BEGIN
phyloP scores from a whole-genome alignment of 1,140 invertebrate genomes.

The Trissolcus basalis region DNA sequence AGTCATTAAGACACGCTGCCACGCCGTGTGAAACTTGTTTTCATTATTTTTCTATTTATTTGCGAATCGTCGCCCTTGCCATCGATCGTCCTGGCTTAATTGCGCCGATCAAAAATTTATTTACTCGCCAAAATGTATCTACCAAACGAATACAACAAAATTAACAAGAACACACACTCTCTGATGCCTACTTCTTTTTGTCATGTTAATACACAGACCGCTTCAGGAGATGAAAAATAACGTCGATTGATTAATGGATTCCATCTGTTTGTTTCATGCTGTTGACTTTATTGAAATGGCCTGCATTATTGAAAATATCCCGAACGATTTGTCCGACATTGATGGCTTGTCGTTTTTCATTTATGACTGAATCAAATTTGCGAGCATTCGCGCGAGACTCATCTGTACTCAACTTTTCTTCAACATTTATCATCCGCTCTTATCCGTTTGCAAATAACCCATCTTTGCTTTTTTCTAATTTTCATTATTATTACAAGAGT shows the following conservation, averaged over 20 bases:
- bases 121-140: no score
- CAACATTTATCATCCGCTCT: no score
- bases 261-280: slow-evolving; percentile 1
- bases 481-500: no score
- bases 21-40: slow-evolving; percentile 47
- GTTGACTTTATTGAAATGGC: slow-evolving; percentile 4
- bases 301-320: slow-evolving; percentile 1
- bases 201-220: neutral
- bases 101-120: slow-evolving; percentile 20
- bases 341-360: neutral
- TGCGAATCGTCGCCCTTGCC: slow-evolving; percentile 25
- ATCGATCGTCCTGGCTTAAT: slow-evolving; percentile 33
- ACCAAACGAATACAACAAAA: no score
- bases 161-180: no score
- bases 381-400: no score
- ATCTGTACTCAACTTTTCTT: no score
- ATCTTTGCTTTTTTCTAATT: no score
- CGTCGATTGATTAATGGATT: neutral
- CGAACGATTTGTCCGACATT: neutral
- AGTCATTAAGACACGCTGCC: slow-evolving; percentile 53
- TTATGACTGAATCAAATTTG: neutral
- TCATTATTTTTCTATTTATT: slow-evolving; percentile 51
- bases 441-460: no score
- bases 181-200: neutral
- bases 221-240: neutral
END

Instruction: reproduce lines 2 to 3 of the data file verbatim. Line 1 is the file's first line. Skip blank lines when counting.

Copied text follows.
The Trissolcus basalis region DNA sequence AGTCATTAAGACACGCTGCCACGCCGTGTGAAACTTGTTTTCATTATTTTTCTATTTATTTGCGAATCGTCGCCCTTGCCATCGATCGTCCTGGCTTAATTGCGCCGATCAAAAATTTATTTACTCGCCAAAATGTATCTACCAAACGAATACAACAAAATTAACAAGAACACACACTCTCTGATGCCTACTTCTTTTTGTCATGTTAATACACAGACCGCTTCAGGAGATGAAAAATAACGTCGATTGATTAATGGATTCCATCTGTTTGTTTCATGCTGTTGACTTTATTGAAATGGCCTGCATTATTGAAAATATCCCGAACGATTTGTCCGACATTGATGGCTTGTCGTTTTTCATTTATGACTGAATCAAATTTGCGAGCATTCGCGCGAGACTCATCTGTACTCAACTTTTCTTCAACATTTATCATCCGCTCTTATCCGTTTGCAAATAACCCATCTTTGCTTTTTTCTAATTTTCATTATTATTACAAGAGT shows the following conservation, averaged over 20 bases:
- bases 121-140: no score